From the October 13, 2009 Columbia Spectator:
On Tuesday, Columbia will hold a town hall meeting on the proposal to ban smoking on campus. Haven’t heard about it? Not surprising. Outside of a few groups on campus, no one’s talked about it. That, in and of itself, is problematic for such a large policy change. Without public notice, small minorities, whether they are supporters or opponents of smoking, have virtual control over campus governance. Whether the broader student population wants it or not, a draconian policy might be imposed simply because supporters showed up at a meeting to gauge support. If only die-hards vote, the vote does not reflect the sentiment of the population as a whole and indeed poses a real threat to representative government. Even more noticeably, though, smoking is already banned across much of campus to little effect.
You wouldn’t know it from walking around campus, but smoking is banned within 25 feet of a building by state law. Where does that end? Who knows? It’s not marked. Even if someone wanted to obey the law, they would be hard-pressed to do so. Without any visible indications of where smokers can’t light up, the entrance to Butler becomes a cloud of tobacco smoke. That’s a real concern, especially for asthmatics, and Columbia’s learning environment is not fostered by forcing library-goers to brave an onslaught of smoke. There’s no reason they should have to, either. Smoking should be forbidden there.
Yet the Columbia administration is not focusing on that very real issue. Rather than putting up signs to indicate where smoking is and is not allowed, the administration is pushing a campus-wide ban on smoking under the radar without student knowledge, let alone input. Why? Would administrators enforce a new ban any more than the current ban is enforced? We can’t know. From the limited coverage in campus media, it has not been mentioned. Would Public Safety round up smokers on campus? Unlikely, but all the time they would spend telling students, and even faculty, to put out their cigarettes is time they would not be spending protecting students from crime.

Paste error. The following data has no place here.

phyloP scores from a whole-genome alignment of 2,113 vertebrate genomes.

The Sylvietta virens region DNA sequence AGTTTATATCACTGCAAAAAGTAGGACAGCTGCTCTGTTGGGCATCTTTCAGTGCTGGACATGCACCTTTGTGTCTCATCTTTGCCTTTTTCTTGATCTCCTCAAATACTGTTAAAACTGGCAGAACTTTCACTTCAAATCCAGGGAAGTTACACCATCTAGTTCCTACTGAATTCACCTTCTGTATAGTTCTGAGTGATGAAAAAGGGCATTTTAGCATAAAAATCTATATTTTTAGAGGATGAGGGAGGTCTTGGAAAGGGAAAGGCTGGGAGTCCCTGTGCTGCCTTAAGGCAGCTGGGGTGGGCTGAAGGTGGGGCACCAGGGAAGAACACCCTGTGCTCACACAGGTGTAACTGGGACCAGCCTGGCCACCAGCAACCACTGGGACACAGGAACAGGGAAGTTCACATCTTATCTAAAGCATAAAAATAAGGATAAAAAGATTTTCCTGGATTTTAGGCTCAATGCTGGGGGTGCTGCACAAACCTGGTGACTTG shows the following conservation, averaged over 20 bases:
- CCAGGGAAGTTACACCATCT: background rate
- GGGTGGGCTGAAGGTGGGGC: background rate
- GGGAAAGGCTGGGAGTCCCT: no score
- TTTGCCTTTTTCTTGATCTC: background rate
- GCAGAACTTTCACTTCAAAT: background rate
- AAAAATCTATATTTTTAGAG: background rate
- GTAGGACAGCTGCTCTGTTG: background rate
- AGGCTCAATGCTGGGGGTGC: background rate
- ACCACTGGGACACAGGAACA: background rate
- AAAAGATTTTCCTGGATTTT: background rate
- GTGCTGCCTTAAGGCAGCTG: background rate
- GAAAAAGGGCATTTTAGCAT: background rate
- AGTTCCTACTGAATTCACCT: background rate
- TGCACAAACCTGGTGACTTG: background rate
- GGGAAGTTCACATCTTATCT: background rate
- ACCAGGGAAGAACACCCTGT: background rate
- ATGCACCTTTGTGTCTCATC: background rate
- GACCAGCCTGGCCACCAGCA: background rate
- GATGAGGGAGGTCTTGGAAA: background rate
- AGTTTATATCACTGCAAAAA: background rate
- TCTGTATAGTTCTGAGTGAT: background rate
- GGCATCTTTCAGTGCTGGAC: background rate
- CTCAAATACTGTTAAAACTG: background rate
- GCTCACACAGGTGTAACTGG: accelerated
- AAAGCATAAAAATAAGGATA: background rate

In addition, unenforced rules erode respect for all rules. If the smoking ban is enacted and not enforced, it will spread a general disrespect for authority. If the smoking regulations are not enforced, this sends a very powerful signal that other rules, whether about underage drinking or writing graffiti on walls, will not be, either. Ultimately, this results in a broader lack of regard for campus standards and seemingly give smokers carte blanche to violate the rules.
If a complete ban were enforced, on the other hand, that would drive smokers off campus. The main gates and other entrances to campus would be clouded by smoke. If you think the smoke in front of Butler is bad, imagine how much worse it would be if all the smokers on campus were standing on 116th and Broadway, clustered together to form an even larger, more threatening cloud. Who would want to go to a school where they have to go through that to get to campus? Students would go off campus to find activities where the long arm of Public Safety wouldn’t tell them not to smoke. In a puff, Columbia’s effort to support student activities would be gone. Smokers would be less engaged in student life on campus, and considering that a number of student leaders smoke, Columbia’s vibrancy would decline.
The best thing to do would be for Columbia to enforce its current ban on smoking near buildings. Without depending on a massive witch hunt for smokers across campus, the administration could put up signs near buildings reminding students and faculty not to light up there but marking where smoking is permitted. Public Safety, in the course of its normal rounds, could remind smokers too close to buildings to take a step back without requiring a significant presence beyond what already exists. At the same time, rather than wasting money criminalizing a large portion of the Columbia community, the savings could be used to help smokers quit. It wouldn’t even require a drastic policy change. If that’s not enough, and scientific studies show that expanding a smoking ban would result in measurable improvements, the administration can publicly educate the community about the benefits of a change and wait for the democratic process to work.
The author is a Columbia College sophomore.